- Learn the lingo. Did you know that other nations have a different road vocabulary than the one you rely upon in the U.S.? For example, in the U.K., you’ll get a weird look if you ask about a highway because they’re called motorways. There are no exits; rather junctions. You won’t pass anyone on the road because you’ll be too busy overtaking them and if you spot a zebra crossing like the one depicted on the jacket of the Beatles’ “Abbey Road” album, pedestrians may or may not stop. Importantly, forget 911 and remember 999 for emergencies.
Travel by Train in the U.S.
Training is easy, affordable and barring unforeseen circumstances, dependable, too. The system that connects the U.S. is Amtrak, a vast network that transverses the nation. Visit this page to browse the Amtrak web, purchase single destination tickets or buy packages that cover multiple expenses.
For example, a 5-day excursion to the Grand Canyon includes tickets, lodgings and meals. Look for specials here, but if you need reasons to take a train, these 5 should convince you to consider this method of transportation.
Help save the planet.
You won’t find a better way to support your “steward of the Earth” commitment than by traveling by train because engines run on bio-fuels, large numbers of people are transported at the same time and who can dismiss the ability to walk around during a journey rather than spending days in a cramped car?
Devote your time to something you love.
Pick an activity that makes you happy. We backpacked around the British Isles with needlepoint projects and finished them before our return flight left Heathrow. Do what you like from the comfort of your train seat. Stay connected electronically, catch up on work, your favorite soap opera or watch the movie in your streaming queue.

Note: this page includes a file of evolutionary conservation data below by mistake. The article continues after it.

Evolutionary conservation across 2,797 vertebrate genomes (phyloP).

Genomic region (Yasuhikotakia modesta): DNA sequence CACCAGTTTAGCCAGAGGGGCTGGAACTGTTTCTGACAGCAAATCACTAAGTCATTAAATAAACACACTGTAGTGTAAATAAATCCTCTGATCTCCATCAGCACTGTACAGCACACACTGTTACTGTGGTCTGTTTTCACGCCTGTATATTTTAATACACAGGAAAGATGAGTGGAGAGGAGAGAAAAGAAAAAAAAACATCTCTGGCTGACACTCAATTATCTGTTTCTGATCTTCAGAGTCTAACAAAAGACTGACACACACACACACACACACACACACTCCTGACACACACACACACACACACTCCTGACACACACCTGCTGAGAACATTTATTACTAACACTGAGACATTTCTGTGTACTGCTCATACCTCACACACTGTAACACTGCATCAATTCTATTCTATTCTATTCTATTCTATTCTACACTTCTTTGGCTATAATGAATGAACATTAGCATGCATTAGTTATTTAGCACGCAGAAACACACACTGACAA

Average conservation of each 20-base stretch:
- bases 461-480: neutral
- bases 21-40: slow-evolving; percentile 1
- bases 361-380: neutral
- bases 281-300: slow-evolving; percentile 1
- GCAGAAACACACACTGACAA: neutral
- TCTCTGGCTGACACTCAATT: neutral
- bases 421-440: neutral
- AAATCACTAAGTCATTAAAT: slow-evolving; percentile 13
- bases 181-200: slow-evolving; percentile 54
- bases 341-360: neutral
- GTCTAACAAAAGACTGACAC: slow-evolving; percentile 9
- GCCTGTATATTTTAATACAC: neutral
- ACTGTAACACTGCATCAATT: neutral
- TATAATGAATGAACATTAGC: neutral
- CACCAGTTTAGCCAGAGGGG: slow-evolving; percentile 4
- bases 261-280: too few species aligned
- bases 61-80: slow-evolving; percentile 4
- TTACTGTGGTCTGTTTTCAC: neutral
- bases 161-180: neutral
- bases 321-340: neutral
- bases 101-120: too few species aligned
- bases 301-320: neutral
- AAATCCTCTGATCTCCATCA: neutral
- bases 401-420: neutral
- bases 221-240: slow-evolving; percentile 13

Dress for comfort.
The Fashion Police don’t patrol train car aisles to make sure your attire is appropriate. Even if you head for the dining car to have a meal, you can wear loose-fitting garments, jeans and outfits that keep you comfy. Bring along your favorite travel pillow and relax.
Trains don’t have the widest aisles on the planet so pack what you can carry in a narrow bag or duffle so you don’t need llamas to carry your belongings. Wear a money belt to hold your belongings under your clothing if you worry about theft.
Tightening security has impacted the U.S. rail system too, so arriving early for your train gives you a chance to settle in. Ask conductors about connections, stops and other trip details before the train leaves and follow the wise advice of “Road & Travel Magazine” editors who recommend booking an early seat in the dining car. First timer? Visit this page on the Amtrak site.
Travel by Train Outside the U.S.
You’ve gotta love progress. Once upon a time, rail passage in India, the British Isles, Japan or Brazil required a travel agent and machinations. These days, you’ve got the Internet and resources like International Rail, your one-stop shop for riding the rails of the nation(s) you long to visit. Some railroads are on the primitive side. Others are Orient Express wannabes. These 4 suggestions can make your rail travel abroad a grand adventure.
Purchase tickets before you leave home.
Take advantage of discounts.
You probably know that some seasons are better for travel by rail than others overseas because weather and seasonal changes from south and north of the Equator trigger low season and high season. If you’ve the luxury of time, you could save big bucks traveling by train in low season.